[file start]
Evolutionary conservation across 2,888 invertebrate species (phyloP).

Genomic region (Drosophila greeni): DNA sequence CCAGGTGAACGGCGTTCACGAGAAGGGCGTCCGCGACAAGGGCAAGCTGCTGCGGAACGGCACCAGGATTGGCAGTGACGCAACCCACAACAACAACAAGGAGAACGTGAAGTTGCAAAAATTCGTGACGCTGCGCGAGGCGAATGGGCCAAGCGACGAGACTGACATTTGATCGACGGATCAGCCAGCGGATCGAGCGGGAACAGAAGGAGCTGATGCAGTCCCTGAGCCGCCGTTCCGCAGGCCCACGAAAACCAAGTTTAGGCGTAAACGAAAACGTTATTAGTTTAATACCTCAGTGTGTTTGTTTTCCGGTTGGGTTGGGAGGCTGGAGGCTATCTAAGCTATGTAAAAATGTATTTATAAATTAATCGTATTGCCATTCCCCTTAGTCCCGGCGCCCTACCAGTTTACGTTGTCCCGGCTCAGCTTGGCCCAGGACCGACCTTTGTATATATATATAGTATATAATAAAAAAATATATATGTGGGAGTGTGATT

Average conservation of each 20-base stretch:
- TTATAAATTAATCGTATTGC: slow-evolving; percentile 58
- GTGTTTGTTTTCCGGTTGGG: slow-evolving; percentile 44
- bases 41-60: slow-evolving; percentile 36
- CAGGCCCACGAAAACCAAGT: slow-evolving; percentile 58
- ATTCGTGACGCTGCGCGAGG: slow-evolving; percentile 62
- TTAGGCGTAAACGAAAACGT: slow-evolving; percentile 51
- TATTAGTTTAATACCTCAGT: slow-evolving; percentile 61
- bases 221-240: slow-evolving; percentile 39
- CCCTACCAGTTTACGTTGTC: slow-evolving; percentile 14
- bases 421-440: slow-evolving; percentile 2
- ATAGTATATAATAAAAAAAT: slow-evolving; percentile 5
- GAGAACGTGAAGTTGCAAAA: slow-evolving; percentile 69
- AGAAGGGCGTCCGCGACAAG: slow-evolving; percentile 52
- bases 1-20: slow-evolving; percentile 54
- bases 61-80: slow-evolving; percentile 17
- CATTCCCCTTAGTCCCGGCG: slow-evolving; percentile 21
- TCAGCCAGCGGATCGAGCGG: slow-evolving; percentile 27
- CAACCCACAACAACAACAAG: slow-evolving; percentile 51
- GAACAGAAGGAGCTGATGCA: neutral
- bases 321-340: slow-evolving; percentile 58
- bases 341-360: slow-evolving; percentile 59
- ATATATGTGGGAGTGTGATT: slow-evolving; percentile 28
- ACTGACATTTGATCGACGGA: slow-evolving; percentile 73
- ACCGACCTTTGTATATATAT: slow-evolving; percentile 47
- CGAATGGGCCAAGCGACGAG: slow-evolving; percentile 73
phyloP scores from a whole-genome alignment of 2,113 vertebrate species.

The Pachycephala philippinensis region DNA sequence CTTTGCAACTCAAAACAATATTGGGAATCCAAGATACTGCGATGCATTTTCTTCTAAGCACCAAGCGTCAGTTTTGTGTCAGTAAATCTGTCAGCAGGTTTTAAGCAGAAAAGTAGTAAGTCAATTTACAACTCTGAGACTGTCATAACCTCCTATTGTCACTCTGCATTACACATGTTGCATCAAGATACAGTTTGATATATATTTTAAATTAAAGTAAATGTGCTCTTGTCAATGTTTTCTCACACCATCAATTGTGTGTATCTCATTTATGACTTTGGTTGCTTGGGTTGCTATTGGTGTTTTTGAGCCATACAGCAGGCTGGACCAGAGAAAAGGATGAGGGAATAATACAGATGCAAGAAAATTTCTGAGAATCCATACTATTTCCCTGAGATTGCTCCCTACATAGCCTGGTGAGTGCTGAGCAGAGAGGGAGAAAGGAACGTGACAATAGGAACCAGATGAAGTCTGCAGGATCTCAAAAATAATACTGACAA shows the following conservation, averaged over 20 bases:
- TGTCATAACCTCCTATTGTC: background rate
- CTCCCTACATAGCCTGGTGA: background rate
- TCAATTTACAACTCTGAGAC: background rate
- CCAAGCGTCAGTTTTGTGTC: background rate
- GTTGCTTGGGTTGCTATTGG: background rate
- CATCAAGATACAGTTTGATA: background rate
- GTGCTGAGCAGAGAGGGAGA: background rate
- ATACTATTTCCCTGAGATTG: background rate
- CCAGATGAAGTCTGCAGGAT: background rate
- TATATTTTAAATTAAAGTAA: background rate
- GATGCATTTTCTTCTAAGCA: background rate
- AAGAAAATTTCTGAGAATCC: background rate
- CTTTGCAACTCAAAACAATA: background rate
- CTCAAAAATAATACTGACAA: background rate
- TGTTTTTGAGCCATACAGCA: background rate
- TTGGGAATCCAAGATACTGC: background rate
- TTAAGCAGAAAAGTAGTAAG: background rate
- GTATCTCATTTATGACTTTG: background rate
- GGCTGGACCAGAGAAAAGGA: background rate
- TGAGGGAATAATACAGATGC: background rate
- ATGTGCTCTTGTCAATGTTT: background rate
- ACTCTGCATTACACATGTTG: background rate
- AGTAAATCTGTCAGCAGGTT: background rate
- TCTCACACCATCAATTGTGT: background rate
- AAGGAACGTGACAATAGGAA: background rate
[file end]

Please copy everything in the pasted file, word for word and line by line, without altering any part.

Evolutionary conservation across 2,888 invertebrate species (phyloP).

Genomic region (Drosophila greeni): DNA sequence CCAGGTGAACGGCGTTCACGAGAAGGGCGTCCGCGACAAGGGCAAGCTGCTGCGGAACGGCACCAGGATTGGCAGTGACGCAACCCACAACAACAACAAGGAGAACGTGAAGTTGCAAAAATTCGTGACGCTGCGCGAGGCGAATGGGCCAAGCGACGAGACTGACATTTGATCGACGGATCAGCCAGCGGATCGAGCGGGAACAGAAGGAGCTGATGCAGTCCCTGAGCCGCCGTTCCGCAGGCCCACGAAAACCAAGTTTAGGCGTAAACGAAAACGTTATTAGTTTAATACCTCAGTGTGTTTGTTTTCCGGTTGGGTTGGGAGGCTGGAGGCTATCTAAGCTATGTAAAAATGTATTTATAAATTAATCGTATTGCCATTCCCCTTAGTCCCGGCGCCCTACCAGTTTACGTTGTCCCGGCTCAGCTTGGCCCAGGACCGACCTTTGTATATATATATAGTATATAATAAAAAAATATATATGTGGGAGTGTGATT

Average conservation of each 20-base stretch:
- TTATAAATTAATCGTATTGC: slow-evolving; percentile 58
- GTGTTTGTTTTCCGGTTGGG: slow-evolving; percentile 44
- bases 41-60: slow-evolving; percentile 36
- CAGGCCCACGAAAACCAAGT: slow-evolving; percentile 58
- ATTCGTGACGCTGCGCGAGG: slow-evolving; percentile 62
- TTAGGCGTAAACGAAAACGT: slow-evolving; percentile 51
- TATTAGTTTAATACCTCAGT: slow-evolving; percentile 61
- bases 221-240: slow-evolving; percentile 39
- CCCTACCAGTTTACGTTGTC: slow-evolving; percentile 14
- bases 421-440: slow-evolving; percentile 2
- ATAGTATATAATAAAAAAAT: slow-evolving; percentile 5
- GAGAACGTGAAGTTGCAAAA: slow-evolving; percentile 69
- AGAAGGGCGTCCGCGACAAG: slow-evolving; percentile 52
- bases 1-20: slow-evolving; percentile 54
- bases 61-80: slow-evolving; percentile 17
- CATTCCCCTTAGTCCCGGCG: slow-evolving; percentile 21
- TCAGCCAGCGGATCGAGCGG: slow-evolving; percentile 27
- CAACCCACAACAACAACAAG: slow-evolving; percentile 51
- GAACAGAAGGAGCTGATGCA: neutral
- bases 321-340: slow-evolving; percentile 58
- bases 341-360: slow-evolving; percentile 59
- ATATATGTGGGAGTGTGATT: slow-evolving; percentile 28
- ACTGACATTTGATCGACGGA: slow-evolving; percentile 73
- ACCGACCTTTGTATATATAT: slow-evolving; percentile 47
- CGAATGGGCCAAGCGACGAG: slow-evolving; percentile 73
phyloP scores from a whole-genome alignment of 2,113 vertebrate species.

The Pachycephala philippinensis region DNA sequence CTTTGCAACTCAAAACAATATTGGGAATCCAAGATACTGCGATGCATTTTCTTCTAAGCACCAAGCGTCAGTTTTGTGTCAGTAAATCTGTCAGCAGGTTTTAAGCAGAAAAGTAGTAAGTCAATTTACAACTCTGAGACTGTCATAACCTCCTATTGTCACTCTGCATTACACATGTTGCATCAAGATACAGTTTGATATATATTTTAAATTAAAGTAAATGTGCTCTTGTCAATGTTTTCTCACACCATCAATTGTGTGTATCTCATTTATGACTTTGGTTGCTTGGGTTGCTATTGGTGTTTTTGAGCCATACAGCAGGCTGGACCAGAGAAAAGGATGAGGGAATAATACAGATGCAAGAAAATTTCTGAGAATCCATACTATTTCCCTGAGATTGCTCCCTACATAGCCTGGTGAGTGCTGAGCAGAGAGGGAGAAAGGAACGTGACAATAGGAACCAGATGAAGTCTGCAGGATCTCAAAAATAATACTGACAA shows the following conservation, averaged over 20 bases:
- TGTCATAACCTCCTATTGTC: background rate
- CTCCCTACATAGCCTGGTGA: background rate
- TCAATTTACAACTCTGAGAC: background rate
- CCAAGCGTCAGTTTTGTGTC: background rate
- GTTGCTTGGGTTGCTATTGG: background rate
- CATCAAGATACAGTTTGATA: background rate
- GTGCTGAGCAGAGAGGGAGA: background rate
- ATACTATTTCCCTGAGATTG: background rate
- CCAGATGAAGTCTGCAGGAT: background rate
- TATATTTTAAATTAAAGTAA: background rate
- GATGCATTTTCTTCTAAGCA: background rate
- AAGAAAATTTCTGAGAATCC: background rate
- CTTTGCAACTCAAAACAATA: background rate
- CTCAAAAATAATACTGACAA: background rate
- TGTTTTTGAGCCATACAGCA: background rate
- TTGGGAATCCAAGATACTGC: background rate
- TTAAGCAGAAAAGTAGTAAG: background rate
- GTATCTCATTTATGACTTTG: background rate
- GGCTGGACCAGAGAAAAGGA: background rate
- TGAGGGAATAATACAGATGC: background rate
- ATGTGCTCTTGTCAATGTTT: background rate
- ACTCTGCATTACACATGTTG: background rate
- AGTAAATCTGTCAGCAGGTT: background rate
- TCTCACACCATCAATTGTGT: background rate
- AAGGAACGTGACAATAGGAA: background rate